Thursday, October 09, 2008

Will wonders never cease?

The pundits and talking heads pretty much agree that there was nothing "game changing" about the second Presidential debate. I'm not so sure about that.

If you've been reading this blog, you'll remember that when McCain suspended his campaign, I offered a solution to the banking crisis. What I said was that we should make every possible effort to renegotiate the loans rather than foreclose. These are bad risks, but they're not losses... not yet, anyway, unless we foreclose and take the loss. I mentioned then,
Of course, my plan would never make it to the table because it actually makes sense and it would actually work. Let's see what sort of "second best" solution they come up with.
Well, it looks like something very much like my plan has indeed been offered... by John McCain. It is, in fact, the only memorable thing about the second debate. While Obama was fumbling around with his head in the past trying to assign blame to anything but Fannie Mae and Freddie Mac (where it properly belongs), McCain has moved past the "blame game" to suggest a solution: that the Federal government should buy these loans to renegotiate them, either to sell them off or hold them until paid.

This idea differs from mine in that the government would buy the loans outright rather than direct lenders to renegotiate them. I happen to like my version better because it places no burden on the taxpayers (who after all are not responsible for this mess); however, it's quite likely that my version will have some negative impact on the economy in the near-term due to the lessened ability of these lenders to make additional loans (for lack of capital). I happen to think that's OK; that other lenders will appear, and that companies you haven't heard of yet, but which are in better shape financially, will step up and fill the gap. Again, that's OK, because those companies currently on top really don't deserve to stay there. Adversity is the mother of opportunity. And if necessity is the mother of invention, opportunity is its father. I do not guess or hope that the financial void will be filled; I know it. It is as inevitable as the change of seasons.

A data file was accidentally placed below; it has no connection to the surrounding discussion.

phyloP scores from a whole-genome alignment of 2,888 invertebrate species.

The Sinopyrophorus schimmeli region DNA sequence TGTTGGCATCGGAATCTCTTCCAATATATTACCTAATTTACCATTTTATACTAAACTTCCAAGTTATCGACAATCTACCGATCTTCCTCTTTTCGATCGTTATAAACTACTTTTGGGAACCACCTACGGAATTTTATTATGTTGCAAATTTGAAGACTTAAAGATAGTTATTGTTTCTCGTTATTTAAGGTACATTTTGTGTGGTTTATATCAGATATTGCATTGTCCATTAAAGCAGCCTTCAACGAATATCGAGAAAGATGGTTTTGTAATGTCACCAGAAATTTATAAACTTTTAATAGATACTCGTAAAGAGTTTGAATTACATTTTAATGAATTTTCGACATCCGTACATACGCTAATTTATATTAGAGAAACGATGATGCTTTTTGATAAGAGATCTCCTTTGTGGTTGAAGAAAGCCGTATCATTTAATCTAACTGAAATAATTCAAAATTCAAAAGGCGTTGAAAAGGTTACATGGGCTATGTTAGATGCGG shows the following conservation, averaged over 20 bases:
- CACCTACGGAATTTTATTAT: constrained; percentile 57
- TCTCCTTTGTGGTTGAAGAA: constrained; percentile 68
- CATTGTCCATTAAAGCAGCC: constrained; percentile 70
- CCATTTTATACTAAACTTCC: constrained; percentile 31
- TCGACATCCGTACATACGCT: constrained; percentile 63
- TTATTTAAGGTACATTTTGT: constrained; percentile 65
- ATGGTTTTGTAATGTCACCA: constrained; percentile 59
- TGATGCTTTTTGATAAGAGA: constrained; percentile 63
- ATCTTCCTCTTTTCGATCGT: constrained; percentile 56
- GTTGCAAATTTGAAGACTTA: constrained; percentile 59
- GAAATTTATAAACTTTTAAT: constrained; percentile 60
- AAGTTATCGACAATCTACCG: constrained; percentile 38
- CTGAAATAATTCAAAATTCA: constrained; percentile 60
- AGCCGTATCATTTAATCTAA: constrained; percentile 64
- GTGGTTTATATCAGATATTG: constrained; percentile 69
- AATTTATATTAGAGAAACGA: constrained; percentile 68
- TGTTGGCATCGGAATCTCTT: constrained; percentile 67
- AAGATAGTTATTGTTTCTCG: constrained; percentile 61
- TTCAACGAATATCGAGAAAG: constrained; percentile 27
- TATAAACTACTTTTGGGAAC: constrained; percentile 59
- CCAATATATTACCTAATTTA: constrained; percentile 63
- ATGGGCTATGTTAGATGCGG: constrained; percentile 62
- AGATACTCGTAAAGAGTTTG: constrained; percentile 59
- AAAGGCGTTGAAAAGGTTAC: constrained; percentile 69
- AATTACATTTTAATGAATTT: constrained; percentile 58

The McCain plan would keep the top players where they are and would put an onus on the taxpayer. This would provide greater short-term stability in the market. And the onus is temporary, as the money will be recouped; probably most of it within ten years. I don't much like the idea of privatizing most of this industry, but it would actually work, and is indeed "second best" to the plan I would prefer. Renegotiating the loans and keeping those homeowners in their houses are the most important aspects of any workable solution. The rest of it is negotiable, and I think this is a good compromise.

I expect to hear a lot of complaints from Libertarians and the far Right as well as from Democrats who are pissed because they didn't think of it first.

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